Desde Dentro de Cuba.

Distribuido por Cuba Free Press, Inc. -

July 26, 1999.

THE REGIME GAVE UP, "AND NOW WE ARE MANY..." By Graciela Alfonso, Cuba Free Press.

HAVANA - The decade of the '60's was a time of anxiety for the Cuban gays. The Marxist state's determination to sustain a 'germ-free environment' adequate for the creation of the "New Man" went so far as to attempt to eradicate "social scourges" and even led to the creation of a police organism with that objective.

The homosexuals were among those groups being persecuted. In that era it was enough to wear a tight pair of pants or to have effeminate mannerisms for an individual to end up in a police station and from there be placed in a "military unit for (agricultural) production assistance" (better known by their Spanish language acronym of UMAP) or into "schools of rehabilitation of homosexuals." Yes, even such a thing existed.

During that time in Cuba, which then had about 7,000,000 inhabitants, there was a homosexual population calculated to be about 50,000. But the state aimed at their extermination. By engaging them in hard labor and forcing them to listen to harsh words, so the state said, they could be converted into heterosexuals.

Almost 30 years later the balance seems to be tilted but not favorably for the government. The total of "locas" (Cuban slang for gay men, means literally "crazy girls") and lesbians in the country approaches half a million. And those who were then marginated now enjoy their free will. They now circulate through different downtown zones of the city during the night without any particular precautions.

"Ernest," 39, remembers that his oldest brother, also gay, committed suicide for fear of being arrested during a police raid.

Nowadays, other winds are blowing. Ernest can participate in "transformist shows" and make (romantic) conquests on the street. "The night belongs to us," he tells me. "You should spend some length of time with us (to find out stuff). Just now 'La Mora' ('the Moorish girl,' obviously a gay man's nickname) left here with a policeman."

"Omar" is a regular in this zone. He says he is not trying to catch a foreigner. "I need a steady relationship. I used to live with my life partner, and then a year ago he abandoned me for a worthless 'pájara' ('female songbird,' another derogatory Cuban slang term for gay men). But around here good matches do come by."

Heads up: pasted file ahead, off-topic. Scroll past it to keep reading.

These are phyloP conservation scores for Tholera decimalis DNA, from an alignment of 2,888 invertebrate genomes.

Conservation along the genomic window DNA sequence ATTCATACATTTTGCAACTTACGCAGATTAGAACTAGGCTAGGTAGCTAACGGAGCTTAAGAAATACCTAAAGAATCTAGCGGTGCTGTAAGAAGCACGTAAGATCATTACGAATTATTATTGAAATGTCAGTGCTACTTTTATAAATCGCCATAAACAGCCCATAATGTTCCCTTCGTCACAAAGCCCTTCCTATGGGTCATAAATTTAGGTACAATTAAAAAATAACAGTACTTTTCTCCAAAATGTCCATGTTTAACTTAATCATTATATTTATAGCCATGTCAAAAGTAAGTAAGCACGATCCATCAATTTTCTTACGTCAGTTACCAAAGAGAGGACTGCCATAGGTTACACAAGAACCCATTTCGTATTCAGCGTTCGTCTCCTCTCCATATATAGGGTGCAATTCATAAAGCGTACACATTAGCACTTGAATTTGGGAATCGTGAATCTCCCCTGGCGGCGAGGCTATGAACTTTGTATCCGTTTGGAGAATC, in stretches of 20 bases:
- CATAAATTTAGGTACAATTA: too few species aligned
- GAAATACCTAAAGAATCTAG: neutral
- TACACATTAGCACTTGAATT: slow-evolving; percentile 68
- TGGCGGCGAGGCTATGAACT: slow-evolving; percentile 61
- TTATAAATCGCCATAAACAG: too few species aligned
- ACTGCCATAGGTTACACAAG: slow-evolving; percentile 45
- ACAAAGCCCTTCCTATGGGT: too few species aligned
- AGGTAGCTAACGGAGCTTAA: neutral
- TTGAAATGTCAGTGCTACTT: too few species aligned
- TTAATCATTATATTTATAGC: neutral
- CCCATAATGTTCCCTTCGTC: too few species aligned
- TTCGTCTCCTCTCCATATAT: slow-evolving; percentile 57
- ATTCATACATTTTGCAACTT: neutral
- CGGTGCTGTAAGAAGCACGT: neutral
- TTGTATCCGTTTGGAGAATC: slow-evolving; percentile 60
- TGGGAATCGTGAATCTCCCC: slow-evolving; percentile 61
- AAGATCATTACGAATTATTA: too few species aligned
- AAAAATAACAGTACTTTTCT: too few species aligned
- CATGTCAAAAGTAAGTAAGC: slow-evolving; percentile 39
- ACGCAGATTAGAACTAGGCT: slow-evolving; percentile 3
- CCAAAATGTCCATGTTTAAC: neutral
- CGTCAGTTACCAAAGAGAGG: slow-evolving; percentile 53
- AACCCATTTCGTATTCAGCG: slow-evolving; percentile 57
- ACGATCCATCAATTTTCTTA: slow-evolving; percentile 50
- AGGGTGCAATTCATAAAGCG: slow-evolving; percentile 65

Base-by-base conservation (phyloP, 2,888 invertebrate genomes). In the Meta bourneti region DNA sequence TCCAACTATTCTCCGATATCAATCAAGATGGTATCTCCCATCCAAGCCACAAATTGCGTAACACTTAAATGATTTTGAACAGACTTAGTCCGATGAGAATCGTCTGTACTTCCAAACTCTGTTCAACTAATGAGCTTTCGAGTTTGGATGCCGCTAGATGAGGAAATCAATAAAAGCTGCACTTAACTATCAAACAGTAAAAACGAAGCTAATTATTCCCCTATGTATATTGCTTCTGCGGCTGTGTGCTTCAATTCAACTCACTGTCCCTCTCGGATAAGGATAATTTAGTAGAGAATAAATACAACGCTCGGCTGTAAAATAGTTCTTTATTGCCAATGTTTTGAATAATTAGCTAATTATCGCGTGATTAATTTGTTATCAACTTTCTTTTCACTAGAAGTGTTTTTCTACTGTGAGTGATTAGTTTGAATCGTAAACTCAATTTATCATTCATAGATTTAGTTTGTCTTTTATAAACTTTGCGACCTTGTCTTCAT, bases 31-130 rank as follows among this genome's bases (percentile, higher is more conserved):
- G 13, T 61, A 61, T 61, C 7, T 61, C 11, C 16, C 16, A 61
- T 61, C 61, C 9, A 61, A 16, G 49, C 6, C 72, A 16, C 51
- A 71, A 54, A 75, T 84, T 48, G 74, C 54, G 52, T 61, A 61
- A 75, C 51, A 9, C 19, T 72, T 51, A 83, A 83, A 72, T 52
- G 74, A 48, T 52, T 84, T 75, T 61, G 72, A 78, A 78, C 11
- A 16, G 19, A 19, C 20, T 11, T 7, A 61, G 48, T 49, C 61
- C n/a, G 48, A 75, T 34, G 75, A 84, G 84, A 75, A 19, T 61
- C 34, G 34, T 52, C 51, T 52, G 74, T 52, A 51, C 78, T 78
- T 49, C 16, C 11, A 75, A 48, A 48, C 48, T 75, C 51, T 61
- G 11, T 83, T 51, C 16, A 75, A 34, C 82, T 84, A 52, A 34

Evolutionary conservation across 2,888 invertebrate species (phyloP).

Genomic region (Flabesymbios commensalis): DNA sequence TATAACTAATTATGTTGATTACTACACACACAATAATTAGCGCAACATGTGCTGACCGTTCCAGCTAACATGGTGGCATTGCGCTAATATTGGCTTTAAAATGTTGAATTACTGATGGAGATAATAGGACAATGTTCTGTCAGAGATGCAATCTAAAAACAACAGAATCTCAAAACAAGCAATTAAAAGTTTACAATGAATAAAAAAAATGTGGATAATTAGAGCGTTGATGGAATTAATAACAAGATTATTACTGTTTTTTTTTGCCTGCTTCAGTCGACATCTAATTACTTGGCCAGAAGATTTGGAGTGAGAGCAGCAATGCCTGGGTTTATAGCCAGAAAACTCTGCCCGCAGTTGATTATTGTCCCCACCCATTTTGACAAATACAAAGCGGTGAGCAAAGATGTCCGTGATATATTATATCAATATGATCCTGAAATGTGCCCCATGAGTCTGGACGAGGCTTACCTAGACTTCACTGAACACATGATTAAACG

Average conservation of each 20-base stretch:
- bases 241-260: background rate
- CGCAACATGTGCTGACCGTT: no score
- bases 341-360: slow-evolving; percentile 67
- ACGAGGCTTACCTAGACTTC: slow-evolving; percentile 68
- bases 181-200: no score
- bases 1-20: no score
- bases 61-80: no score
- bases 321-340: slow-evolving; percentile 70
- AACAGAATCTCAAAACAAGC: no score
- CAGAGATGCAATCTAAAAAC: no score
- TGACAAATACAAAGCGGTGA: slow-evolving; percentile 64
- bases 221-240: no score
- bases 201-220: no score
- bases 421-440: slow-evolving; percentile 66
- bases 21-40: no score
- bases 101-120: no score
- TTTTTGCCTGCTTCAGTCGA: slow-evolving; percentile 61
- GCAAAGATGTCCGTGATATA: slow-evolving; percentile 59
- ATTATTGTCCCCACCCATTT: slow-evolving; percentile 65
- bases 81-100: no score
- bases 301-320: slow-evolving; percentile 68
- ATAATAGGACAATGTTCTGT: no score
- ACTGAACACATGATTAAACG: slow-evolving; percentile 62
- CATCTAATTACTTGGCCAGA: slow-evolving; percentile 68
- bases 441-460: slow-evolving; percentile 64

"Hermes," only 23, did not get to know the harassment. "Everything is different today. The state leaves us in peace because we are not a small group any more. If they choose to eliminate our presence from workplaces, many places will be empty."

They are not afraid of the reaction if a male finds out that they are not women. "I always wear a bandana around my neck. Those who approach me know what they are coming for. It (the bandana) is supposed to signify who I am and what my sexual preferences are. I am both active and passive."

Omar, 47, says, "What is most important is that we have found ourselves some space. It still hurts, though, to hear how abundant the appellations of a discriminatory nature are. I pray that they get to consider us as human beings. The Cuban social world is diverse and complex. But it is also ours."

Adonis has been cruising since he was 16 and he is now 34. "My father," he says, "is a (Communist) Party militant. And when he realized that I was able to 'dream dreams' he kicked me out of the house. Mom wanted to leave with me but I did not let her. I knew I was able to fend for myself. Now when I go home to give them money for cooking oil and soap, my father goes into the bedroom and doesn't come out while I am visiting. I don't hold a grudge against him. I believe it is not his fault that he is intolerant. And after all, he did me a favor..."

Maybe a sociologist can explain this phenomenon of these people who live inside men's bodies and dream of the women that they would like to be - whether anybody likes it or not.

Graciela Alfonso, Cuba Free Press.

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